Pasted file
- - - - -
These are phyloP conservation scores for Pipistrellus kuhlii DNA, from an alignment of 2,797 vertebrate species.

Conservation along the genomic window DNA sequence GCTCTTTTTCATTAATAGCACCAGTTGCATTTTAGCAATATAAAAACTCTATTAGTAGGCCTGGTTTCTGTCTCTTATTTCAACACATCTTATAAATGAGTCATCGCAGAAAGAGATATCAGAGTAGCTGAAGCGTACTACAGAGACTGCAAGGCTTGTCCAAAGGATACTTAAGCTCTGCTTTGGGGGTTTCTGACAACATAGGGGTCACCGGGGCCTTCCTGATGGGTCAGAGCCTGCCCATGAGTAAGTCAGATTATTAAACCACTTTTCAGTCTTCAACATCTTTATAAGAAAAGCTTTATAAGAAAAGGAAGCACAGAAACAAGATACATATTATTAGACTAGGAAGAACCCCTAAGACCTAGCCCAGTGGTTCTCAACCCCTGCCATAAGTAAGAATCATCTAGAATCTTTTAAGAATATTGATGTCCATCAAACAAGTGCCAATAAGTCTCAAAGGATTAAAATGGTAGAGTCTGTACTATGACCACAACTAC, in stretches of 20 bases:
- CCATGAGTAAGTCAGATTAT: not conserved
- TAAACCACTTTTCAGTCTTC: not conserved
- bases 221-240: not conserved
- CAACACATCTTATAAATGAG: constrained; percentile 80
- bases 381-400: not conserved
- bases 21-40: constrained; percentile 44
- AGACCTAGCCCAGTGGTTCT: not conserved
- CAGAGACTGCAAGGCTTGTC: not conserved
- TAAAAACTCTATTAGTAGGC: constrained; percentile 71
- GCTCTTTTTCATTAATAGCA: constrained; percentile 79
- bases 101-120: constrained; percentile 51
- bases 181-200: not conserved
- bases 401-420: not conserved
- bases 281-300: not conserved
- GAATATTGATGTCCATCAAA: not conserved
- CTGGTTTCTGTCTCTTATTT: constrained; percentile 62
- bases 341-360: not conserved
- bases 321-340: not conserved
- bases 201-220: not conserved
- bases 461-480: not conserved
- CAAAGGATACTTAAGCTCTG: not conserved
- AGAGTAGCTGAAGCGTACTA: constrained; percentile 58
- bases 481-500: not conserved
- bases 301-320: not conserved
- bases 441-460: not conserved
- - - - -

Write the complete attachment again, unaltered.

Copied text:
These are phyloP conservation scores for Pipistrellus kuhlii DNA, from an alignment of 2,797 vertebrate species.

Conservation along the genomic window DNA sequence GCTCTTTTTCATTAATAGCACCAGTTGCATTTTAGCAATATAAAAACTCTATTAGTAGGCCTGGTTTCTGTCTCTTATTTCAACACATCTTATAAATGAGTCATCGCAGAAAGAGATATCAGAGTAGCTGAAGCGTACTACAGAGACTGCAAGGCTTGTCCAAAGGATACTTAAGCTCTGCTTTGGGGGTTTCTGACAACATAGGGGTCACCGGGGCCTTCCTGATGGGTCAGAGCCTGCCCATGAGTAAGTCAGATTATTAAACCACTTTTCAGTCTTCAACATCTTTATAAGAAAAGCTTTATAAGAAAAGGAAGCACAGAAACAAGATACATATTATTAGACTAGGAAGAACCCCTAAGACCTAGCCCAGTGGTTCTCAACCCCTGCCATAAGTAAGAATCATCTAGAATCTTTTAAGAATATTGATGTCCATCAAACAAGTGCCAATAAGTCTCAAAGGATTAAAATGGTAGAGTCTGTACTATGACCACAACTAC, in stretches of 20 bases:
- CCATGAGTAAGTCAGATTAT: not conserved
- TAAACCACTTTTCAGTCTTC: not conserved
- bases 221-240: not conserved
- CAACACATCTTATAAATGAG: constrained; percentile 80
- bases 381-400: not conserved
- bases 21-40: constrained; percentile 44
- AGACCTAGCCCAGTGGTTCT: not conserved
- CAGAGACTGCAAGGCTTGTC: not conserved
- TAAAAACTCTATTAGTAGGC: constrained; percentile 71
- GCTCTTTTTCATTAATAGCA: constrained; percentile 79
- bases 101-120: constrained; percentile 51
- bases 181-200: not conserved
- bases 401-420: not conserved
- bases 281-300: not conserved
- GAATATTGATGTCCATCAAA: not conserved
- CTGGTTTCTGTCTCTTATTT: constrained; percentile 62
- bases 341-360: not conserved
- bases 321-340: not conserved
- bases 201-220: not conserved
- bases 461-480: not conserved
- CAAAGGATACTTAAGCTCTG: not conserved
- AGAGTAGCTGAAGCGTACTA: constrained; percentile 58
- bases 481-500: not conserved
- bases 301-320: not conserved
- bases 441-460: not conserved